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Walk On the Moon

1 rating: 5.0
A movie directed by Tony Goldwyn

During the tumultuous and revolutionary summer of 1969, a devoted New York housewife sets off on her annual vacation with her two children to the Catskills. <br> Life takes an unexpected turn when she is seduced by a hippie shirt peddler who helps … see full wiki

Tags: Movies, Dramas
Cast: Anna Paquin
Director: Tony Goldwyn
Release Date: 1998
MPAA Rating: R
1 review about Walk On the Moon

A Desperate Housewife Schtups the Blouse Man in A Walk on the Moon (1999)

  • Jul 6, 2005
Rating:
+5
Pros: acting, soundtrack, cinematography, characters, themes, '60s-ness

Cons: a little predictable; some parts are a tad slow

The Bottom Line: Heartwarming ‘60s-nostalgia flick with a wonderful soundtrack

Plot Details: This opinion reveals major details about the movie''s plot.

It’s the summer of 1969, and the Kantrowitz family heads up to the Catskills to spend a couple of months at a group of lakeside cabins. It’s the sort of place that middle-class families flock to, loading down their station wagons with bedding, kitchen supplies, and bathing suits for a couple of months of swimming and shuffle board.

Pearl Kantrowitz (Diane Lane, Unfaithful) is a typical, bored housewife. Pregnant at 17, she got married too young and knows that there’s something else out there, but she can’t quite figure out what it is. The United States is in a period of upheaval, and so is the Kantrowitz family.

In one of the opening scenes, the Kantrowitz’s pass a group of hippies on their way to the campground. Straight-laced husband Marty (Liev Schreiber) and his mother Lilian (Tovah Feldshuh, Kissing Jessica Stein) express their disapproval, but Pearl and 14-year-old daughter Alison (Anna Paquin, X-Men) are secretly intrigued. Alison is a nice kid who is beginning to explore the peace and love movement, but her mother makes it difficult to rebel as she’s having a sexual revolution of her own.

The older kids run a sort of summer camp with games and swimming lessons for the younger children, but the adults mainly relax and play cards. It’s a pretty insulated environment except when outside vendors arrive on the scene. Vacationers are alerted by P.A. announcer (Julie Kavner, a.k.a. Marge Simpson) that “the knish man is on the premises” or, a more enticing prospect, “the Blouse Man is on the premises.” The Blouse Man from previous years has retired, and his replacement is sexy hippy Walker Jerome (Viggo Mortensen). Walker travels from resort to resort selling his wares and charming the ladies, but he somehow manages not to appear sleazy.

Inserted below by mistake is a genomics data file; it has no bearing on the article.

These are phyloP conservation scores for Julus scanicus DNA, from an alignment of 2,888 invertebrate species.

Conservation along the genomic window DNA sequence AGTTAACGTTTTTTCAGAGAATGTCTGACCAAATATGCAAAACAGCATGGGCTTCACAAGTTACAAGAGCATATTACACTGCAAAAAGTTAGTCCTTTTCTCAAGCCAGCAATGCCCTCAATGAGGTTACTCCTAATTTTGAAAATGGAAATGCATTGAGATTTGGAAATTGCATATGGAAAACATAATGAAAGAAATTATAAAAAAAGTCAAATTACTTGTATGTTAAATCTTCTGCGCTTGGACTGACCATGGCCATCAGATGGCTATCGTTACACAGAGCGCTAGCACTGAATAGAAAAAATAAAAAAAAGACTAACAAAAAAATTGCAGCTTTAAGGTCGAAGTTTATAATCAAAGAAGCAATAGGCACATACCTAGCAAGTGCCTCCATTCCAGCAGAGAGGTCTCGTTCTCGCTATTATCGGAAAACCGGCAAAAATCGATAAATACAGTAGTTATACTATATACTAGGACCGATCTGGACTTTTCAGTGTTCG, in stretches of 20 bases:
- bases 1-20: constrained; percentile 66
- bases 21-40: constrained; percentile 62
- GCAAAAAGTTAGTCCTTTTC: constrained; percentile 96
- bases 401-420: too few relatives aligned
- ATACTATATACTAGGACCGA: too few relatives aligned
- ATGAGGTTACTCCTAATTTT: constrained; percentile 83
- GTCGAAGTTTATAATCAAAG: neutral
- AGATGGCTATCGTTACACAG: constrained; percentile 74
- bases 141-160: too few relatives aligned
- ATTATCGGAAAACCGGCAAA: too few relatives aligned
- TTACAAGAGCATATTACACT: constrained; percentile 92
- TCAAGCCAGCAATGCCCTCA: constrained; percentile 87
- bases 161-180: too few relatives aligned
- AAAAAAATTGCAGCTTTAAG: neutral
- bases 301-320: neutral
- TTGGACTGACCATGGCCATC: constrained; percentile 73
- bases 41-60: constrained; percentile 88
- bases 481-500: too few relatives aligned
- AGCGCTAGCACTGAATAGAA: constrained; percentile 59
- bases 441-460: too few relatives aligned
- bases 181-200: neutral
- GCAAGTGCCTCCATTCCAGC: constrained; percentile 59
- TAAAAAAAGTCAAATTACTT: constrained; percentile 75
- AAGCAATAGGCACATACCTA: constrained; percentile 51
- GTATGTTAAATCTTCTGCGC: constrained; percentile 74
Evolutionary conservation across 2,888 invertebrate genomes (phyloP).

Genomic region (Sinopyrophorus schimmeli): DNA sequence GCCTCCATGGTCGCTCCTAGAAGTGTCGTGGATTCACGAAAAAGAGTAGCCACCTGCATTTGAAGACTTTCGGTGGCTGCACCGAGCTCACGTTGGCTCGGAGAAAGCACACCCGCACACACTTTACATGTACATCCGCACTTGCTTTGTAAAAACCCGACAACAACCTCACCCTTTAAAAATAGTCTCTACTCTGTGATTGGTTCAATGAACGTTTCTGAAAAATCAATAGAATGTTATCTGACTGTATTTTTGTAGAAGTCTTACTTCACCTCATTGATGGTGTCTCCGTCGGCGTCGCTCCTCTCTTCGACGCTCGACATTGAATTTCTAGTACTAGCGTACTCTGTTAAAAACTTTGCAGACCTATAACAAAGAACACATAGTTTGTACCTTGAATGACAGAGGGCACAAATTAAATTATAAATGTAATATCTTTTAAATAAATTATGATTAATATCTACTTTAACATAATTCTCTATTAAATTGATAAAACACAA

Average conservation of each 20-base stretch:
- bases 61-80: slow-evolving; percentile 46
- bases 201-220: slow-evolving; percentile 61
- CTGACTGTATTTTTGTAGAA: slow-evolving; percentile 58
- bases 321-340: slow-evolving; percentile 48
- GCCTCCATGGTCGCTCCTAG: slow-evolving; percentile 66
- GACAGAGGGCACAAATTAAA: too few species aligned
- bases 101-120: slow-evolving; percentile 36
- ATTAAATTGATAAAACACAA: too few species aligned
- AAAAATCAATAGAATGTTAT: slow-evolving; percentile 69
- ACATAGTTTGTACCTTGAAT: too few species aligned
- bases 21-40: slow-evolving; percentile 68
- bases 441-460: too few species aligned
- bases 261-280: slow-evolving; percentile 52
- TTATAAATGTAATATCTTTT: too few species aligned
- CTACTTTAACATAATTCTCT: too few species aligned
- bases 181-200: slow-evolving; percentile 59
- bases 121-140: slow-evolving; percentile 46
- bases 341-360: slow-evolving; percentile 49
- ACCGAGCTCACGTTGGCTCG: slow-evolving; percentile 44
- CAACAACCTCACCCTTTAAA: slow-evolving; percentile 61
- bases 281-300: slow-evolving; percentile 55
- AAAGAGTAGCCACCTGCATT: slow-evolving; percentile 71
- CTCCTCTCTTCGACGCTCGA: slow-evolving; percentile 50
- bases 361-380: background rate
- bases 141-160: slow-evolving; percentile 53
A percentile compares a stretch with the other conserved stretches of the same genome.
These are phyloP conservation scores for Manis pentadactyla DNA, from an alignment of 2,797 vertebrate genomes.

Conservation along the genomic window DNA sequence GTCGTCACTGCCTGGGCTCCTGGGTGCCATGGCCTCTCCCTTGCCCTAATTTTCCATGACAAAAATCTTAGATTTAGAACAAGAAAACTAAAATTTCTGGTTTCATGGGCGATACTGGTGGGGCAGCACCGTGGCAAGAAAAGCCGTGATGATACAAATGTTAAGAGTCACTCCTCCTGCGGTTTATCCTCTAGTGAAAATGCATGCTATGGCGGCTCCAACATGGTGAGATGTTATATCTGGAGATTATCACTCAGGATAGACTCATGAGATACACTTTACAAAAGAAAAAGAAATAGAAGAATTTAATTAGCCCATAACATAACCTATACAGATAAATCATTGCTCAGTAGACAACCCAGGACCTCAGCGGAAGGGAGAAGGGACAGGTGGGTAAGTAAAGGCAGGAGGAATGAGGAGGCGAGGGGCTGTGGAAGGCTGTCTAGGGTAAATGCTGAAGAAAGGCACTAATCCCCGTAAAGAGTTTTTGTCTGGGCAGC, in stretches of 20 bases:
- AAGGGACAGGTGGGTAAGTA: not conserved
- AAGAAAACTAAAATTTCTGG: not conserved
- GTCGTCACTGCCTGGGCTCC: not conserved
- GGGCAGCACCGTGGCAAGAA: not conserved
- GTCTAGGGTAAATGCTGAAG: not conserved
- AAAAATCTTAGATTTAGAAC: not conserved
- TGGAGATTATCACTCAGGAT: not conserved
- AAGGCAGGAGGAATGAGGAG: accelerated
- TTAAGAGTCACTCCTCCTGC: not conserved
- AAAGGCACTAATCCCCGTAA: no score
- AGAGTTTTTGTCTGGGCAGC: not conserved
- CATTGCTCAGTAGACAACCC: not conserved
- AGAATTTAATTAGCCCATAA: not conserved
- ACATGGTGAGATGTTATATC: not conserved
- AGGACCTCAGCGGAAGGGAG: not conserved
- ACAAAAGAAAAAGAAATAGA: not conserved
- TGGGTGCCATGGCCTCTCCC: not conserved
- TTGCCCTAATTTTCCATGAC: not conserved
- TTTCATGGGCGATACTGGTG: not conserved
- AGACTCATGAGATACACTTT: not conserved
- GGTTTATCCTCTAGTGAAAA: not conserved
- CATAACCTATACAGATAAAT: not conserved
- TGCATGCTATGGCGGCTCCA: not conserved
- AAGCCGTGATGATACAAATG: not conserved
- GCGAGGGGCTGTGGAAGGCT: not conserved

Walker presents Pearl with a new style of blouse that he’s carrying -- a tie-dyed t-shirt-- and her desire for him is kindled. Their first sexual encounter takes place during the moon landing, and it’s a giant step for Pearl. No, the film isn’t subtle, but it’s certainly amusing. They also share a passionate afternoon at a gorgeous waterfall.

Alison’s summer fling with lifeguard Ross Epstein is not nearly as exciting. Ross is a nice Jewish boy, so even Alison’s grandmother approves of the relationship. Booooring! The only boys worth dating when you’re a teenager are the ones your parents don’t want you to.

While A Walk on the Moon is predicable in a lot of ways, writer Pamela Gray and director Tony Goldwyn do a fantastic job creating sympathetic characters. Alison is mildly angsty, but any 14-year-old would get a little stir-crazy after a few weeks at a family resort, especially with an annoying little brother like Danny (Bobby Boriello). The scene where Alison “becomes a woman” is painful to watch.

It would have been easy to paint Lilian as the evil mother-in-law stereotype, but the script and Feldshuh’s brilliant acting make this character well rounded. If anything, she’s a little too easy on Pearl when she suspects her daughter-in-law is cheating on her beloved son. If you’re familiar with Jewish culture, you’ll get a kick out of Lilian’s Yiddish phrases and the way she starts phone conversations mid-story with nary a “hello.”

Miraculously, viewers are able to feel for Pearl without hating her husband, a rarity in Hollywood. Marty, a television repairman who spends his weekends at the Catskills with his family, is kind-hearted and devoted to his children. He’s “a big square,” as Alison says, but he means well. The Blouse Man is a home wrecker, but he really appears to care about Pearl and wants her to enjoy herself.

One of the most memorable things about A Walk on the Moon is the soundtrack, featuring Jefferson Airplane and Jimi Hendrix classics.

A Walk on the Moon is a bit like Dirty Dancing-- highly enjoyable, escapist fun but certainly not a cinematic masterpiece. Check it out if you enjoy the nice- Jewish-girl-has-a-fling-with-a-sexy-stranger-at-a-Catskill-resort genre. It’s adorable and incredibly sweet. There should be more movies like this.




Recommended:
Yes

Viewing Format: DVD
Video Occasion: Good for a Rainy Day
Suitability For Children: Not suitable for Children of any age

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